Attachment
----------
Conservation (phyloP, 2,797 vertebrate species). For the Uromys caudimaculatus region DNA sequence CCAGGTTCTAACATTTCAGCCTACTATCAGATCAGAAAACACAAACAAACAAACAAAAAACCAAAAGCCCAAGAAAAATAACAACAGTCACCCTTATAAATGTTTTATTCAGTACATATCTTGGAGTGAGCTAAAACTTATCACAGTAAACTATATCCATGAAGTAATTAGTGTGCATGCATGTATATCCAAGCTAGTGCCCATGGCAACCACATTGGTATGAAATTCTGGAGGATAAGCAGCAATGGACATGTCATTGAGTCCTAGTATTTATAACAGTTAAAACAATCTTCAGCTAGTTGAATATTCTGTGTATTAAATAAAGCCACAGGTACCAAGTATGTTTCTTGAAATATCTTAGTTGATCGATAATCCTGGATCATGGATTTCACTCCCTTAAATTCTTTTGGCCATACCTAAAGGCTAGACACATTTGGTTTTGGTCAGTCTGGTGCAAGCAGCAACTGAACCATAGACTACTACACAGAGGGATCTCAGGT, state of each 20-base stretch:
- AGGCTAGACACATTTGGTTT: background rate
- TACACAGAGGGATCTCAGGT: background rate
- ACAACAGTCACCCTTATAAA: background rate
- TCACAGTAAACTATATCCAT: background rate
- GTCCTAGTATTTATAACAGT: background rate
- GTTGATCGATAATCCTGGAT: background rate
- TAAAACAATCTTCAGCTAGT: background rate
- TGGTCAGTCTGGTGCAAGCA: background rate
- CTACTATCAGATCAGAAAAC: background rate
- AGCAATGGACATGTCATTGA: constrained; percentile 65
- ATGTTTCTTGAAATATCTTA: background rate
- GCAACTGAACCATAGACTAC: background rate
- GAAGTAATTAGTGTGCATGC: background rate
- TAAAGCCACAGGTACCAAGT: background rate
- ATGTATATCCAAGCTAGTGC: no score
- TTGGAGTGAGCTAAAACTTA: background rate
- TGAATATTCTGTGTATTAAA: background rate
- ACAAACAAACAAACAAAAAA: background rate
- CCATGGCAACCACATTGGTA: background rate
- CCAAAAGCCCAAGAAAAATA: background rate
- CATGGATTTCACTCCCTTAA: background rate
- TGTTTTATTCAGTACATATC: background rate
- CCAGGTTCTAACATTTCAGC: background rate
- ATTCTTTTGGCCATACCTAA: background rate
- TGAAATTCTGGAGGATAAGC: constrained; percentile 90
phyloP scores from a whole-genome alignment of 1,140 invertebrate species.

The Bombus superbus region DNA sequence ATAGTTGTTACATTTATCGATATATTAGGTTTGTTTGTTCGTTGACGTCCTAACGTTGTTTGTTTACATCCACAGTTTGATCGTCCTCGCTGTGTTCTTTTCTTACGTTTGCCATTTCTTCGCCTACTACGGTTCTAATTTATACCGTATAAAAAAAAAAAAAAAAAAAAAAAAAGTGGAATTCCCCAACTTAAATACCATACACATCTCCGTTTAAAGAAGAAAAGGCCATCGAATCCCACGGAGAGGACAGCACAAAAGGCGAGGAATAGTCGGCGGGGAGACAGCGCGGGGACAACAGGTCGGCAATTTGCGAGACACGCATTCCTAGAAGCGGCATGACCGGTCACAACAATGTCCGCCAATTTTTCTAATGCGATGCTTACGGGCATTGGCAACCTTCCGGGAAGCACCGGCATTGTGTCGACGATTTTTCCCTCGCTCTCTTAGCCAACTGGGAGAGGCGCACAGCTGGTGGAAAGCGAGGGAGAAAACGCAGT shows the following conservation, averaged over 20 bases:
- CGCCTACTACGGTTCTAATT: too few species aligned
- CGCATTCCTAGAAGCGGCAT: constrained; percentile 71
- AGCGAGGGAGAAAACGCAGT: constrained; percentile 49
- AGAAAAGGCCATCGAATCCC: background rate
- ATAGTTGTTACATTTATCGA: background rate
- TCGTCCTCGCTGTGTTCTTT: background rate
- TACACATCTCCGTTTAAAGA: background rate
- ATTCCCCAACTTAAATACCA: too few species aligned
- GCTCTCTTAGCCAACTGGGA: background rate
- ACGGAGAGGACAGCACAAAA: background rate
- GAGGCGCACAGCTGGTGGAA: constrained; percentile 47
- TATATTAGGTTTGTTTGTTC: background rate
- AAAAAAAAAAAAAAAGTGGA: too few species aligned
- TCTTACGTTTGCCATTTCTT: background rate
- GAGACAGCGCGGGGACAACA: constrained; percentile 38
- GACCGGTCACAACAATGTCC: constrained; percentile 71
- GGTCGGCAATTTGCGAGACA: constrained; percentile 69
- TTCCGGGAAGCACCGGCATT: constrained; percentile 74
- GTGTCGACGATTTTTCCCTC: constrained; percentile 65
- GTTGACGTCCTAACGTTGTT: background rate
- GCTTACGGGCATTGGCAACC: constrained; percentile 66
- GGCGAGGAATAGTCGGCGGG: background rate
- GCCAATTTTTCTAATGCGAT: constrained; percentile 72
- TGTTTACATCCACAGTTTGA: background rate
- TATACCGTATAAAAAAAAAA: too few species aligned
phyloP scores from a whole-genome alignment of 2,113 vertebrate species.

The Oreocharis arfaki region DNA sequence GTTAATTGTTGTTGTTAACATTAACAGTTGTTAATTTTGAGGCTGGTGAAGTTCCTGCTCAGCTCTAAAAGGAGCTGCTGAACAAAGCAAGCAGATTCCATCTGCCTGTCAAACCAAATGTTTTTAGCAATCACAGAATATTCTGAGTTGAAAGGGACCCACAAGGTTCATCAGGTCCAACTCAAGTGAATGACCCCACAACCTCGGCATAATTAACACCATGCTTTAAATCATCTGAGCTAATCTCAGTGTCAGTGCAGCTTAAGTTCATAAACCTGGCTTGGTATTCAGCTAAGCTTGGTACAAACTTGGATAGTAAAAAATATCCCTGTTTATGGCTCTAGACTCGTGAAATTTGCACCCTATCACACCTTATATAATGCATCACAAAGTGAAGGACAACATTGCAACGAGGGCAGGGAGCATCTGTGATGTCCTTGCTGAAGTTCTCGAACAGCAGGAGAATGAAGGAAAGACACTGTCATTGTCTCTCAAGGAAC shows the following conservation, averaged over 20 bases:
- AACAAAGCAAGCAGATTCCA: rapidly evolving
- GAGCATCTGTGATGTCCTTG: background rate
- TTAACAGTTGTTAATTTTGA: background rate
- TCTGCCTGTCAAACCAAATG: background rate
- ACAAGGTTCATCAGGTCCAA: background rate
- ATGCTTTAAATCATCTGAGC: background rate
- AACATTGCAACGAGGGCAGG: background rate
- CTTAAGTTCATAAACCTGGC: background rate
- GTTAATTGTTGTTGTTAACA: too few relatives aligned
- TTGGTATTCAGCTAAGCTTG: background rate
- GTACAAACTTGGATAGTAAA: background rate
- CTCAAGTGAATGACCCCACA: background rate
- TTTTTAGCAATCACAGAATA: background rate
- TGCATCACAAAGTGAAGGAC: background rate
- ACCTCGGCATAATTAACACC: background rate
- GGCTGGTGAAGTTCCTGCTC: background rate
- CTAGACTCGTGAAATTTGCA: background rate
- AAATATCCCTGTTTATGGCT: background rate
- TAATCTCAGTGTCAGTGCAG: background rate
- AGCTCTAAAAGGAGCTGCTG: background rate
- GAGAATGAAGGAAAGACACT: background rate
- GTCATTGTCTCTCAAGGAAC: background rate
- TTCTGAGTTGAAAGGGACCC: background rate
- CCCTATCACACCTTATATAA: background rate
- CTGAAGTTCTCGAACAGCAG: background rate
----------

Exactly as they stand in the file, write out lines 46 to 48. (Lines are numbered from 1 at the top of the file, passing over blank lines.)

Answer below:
- TTCCGGGAAGCACCGGCATT: constrained; percentile 74
- GTGTCGACGATTTTTCCCTC: constrained; percentile 65
- GTTGACGTCCTAACGTTGTT: background rate